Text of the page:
A Monastic Trio

Three good souls are performing, and improvising, their way through a weekday afternoon; large paintings are taking shape in the barn where they congregate. The trio combine music, movement and the slow application of bright acrylic paint. They address the canvas with gestural emphasis, and respond to one another with alacrity.

For most of the time, they work away unseen, unsung, and unbeknownst to the majority of those in Oxford on this Wednesday. While university Fellows read and write, students sit in lectures, tourists come and go, and the remaining occupants of the city are at their day jobs, these three labour at something with little tangible value. It makes their process, and their product, all the worthier for that.

The painted forms are abstract. The music freeform and dissonant. The dance is expressive and informal. The three make a noise and generate a real energy that can be felt beyond this cell of theirs. I hear it as I approach from the road and it feels like a calling. I push open the door and the mood in this hallowed space shifts, but only slightly. I feel accommodated by the group. A theme played by their oboe player lifts me. Their dancer and their painter may have stopped to listen to the sound of my entrance. I take a seat, feeling self-conscious, and begin to pen notes with an inevitable and unhelpful sense of theatre.

I’m sure that it would have been welcomed were I to break into song, but I don’t want to overstate the blurring of boundaries between audience and performers. There is enough interplay without introducing this blogger as a rogue fourth element. The woodwind is provided by Christopher Redgate. The dancer is Lavinia Cascone, but she too paints. The visual artist, who cedes control, is Mark Rowan-Hull. He too moves, with slow poise, to the music. All three watch one another, listen to one another and vibe off each other.

The paintings themselves emerge slowly as fingers dab and smear, as oil stick drips and arcs. Two canvases lean on walls, two rest on the floor. The pair without oboes are happy to wipe hands on one another and drum clean fingertips onto the canvas. They are happy to embrace stillness and move away from ostensible purpose, the production of artworks, to trace embodied arabesques around the paintings, drawing attention to the space they inhabit. The only rule, if you can call it that, is that the works, at this stage, have limited palettes: two are an infinite arrangement of blues, two are warm explosions of yellow.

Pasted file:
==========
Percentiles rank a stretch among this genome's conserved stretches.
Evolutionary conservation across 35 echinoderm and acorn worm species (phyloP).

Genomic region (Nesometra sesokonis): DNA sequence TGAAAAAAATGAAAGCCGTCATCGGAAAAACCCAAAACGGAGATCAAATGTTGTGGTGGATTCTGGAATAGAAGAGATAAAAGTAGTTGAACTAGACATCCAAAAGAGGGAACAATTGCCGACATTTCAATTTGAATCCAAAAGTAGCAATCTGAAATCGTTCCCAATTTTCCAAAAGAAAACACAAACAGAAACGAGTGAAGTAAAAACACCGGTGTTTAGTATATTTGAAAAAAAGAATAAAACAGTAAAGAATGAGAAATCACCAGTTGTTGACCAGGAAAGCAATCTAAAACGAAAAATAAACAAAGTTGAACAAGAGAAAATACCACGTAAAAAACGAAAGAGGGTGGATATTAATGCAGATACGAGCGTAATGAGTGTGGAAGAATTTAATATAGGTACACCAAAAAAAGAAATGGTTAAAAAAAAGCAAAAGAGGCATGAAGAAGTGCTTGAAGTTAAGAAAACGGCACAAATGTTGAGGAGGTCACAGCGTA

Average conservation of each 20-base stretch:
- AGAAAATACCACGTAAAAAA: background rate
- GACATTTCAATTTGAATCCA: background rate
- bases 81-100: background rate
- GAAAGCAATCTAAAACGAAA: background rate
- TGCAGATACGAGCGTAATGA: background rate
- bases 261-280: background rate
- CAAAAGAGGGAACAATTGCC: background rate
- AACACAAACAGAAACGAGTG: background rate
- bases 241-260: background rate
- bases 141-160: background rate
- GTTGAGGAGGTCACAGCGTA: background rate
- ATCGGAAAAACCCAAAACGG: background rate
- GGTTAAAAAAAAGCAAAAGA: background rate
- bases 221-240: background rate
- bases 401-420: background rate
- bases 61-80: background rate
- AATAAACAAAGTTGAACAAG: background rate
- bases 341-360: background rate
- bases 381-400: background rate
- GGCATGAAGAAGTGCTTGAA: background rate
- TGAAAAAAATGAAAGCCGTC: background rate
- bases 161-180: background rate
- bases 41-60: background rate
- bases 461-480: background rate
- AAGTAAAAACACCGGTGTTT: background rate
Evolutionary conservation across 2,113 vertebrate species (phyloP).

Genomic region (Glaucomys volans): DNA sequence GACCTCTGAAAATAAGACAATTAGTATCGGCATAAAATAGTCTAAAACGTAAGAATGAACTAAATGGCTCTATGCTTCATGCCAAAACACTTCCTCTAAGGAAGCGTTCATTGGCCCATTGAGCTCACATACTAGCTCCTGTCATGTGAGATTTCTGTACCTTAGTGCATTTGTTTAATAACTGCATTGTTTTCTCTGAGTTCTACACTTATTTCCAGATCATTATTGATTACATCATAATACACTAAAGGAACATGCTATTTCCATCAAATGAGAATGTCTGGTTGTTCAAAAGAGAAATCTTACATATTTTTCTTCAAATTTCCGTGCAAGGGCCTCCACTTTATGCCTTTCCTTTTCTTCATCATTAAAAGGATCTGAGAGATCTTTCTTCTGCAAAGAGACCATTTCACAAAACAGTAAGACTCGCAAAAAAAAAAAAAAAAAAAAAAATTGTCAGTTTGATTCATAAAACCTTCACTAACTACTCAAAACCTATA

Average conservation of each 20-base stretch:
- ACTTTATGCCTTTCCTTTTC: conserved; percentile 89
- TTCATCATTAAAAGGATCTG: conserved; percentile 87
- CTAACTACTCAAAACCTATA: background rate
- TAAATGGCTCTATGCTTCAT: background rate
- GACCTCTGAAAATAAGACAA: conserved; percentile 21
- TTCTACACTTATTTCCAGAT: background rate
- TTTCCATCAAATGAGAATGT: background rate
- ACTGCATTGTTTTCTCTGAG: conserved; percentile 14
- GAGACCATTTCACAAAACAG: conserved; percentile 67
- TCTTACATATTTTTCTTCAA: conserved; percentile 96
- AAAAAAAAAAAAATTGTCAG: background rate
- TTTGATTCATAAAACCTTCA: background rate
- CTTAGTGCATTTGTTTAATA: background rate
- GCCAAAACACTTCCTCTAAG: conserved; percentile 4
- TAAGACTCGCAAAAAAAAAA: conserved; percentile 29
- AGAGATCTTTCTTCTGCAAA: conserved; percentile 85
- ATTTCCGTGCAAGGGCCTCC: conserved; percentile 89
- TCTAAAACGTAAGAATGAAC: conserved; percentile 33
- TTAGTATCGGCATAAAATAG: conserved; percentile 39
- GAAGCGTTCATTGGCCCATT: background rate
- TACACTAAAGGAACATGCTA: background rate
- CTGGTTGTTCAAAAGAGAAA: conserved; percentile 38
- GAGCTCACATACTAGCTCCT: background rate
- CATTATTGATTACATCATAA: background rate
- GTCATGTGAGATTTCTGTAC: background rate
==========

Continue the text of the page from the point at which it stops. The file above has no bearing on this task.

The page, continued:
None of this would happen without the instigation of Rowan-Hull. This UK artist is many things: a mesmerising performer, a generous collaborator, and an expressive painter. What’s more, he is a member of Oxford University. And as might be expected from an affiliation with Oxford, Rowan-Hull’s work is steeped in high culture: classical music, contemporary dance, and art theory. He is also a synaesthete, so tones of music and tones of colour come together with intensity. This can be seen from the concentration with which he moves around this space, which is both studio and stage.

Kendrew Barn, the venue, is an adjunct of St John’s College. Discreet signage directs you to an exhibition here which has run parallel to a recent conference at the College. During this event, art historians, musicologists and literary experts met to share perspectives on a most basic element of the painter’s art, gesture. But scholarly restraint was cast to the breeze on day two when Rowan-Hull staged an elaborate happening in a St John’s lecture theatre. On this occasion, Redgate and Cascone were joined by singer Maggie Nichols and artist/critic Matthew Collings, with electronica from Dr Emmanuel Lorien Spinelli. It is difficult to articulate the combined effect of these strong presences, suffice to say that one knew this quietly riotous, unfolding event to be Art with a capital A, because it fit into no other category.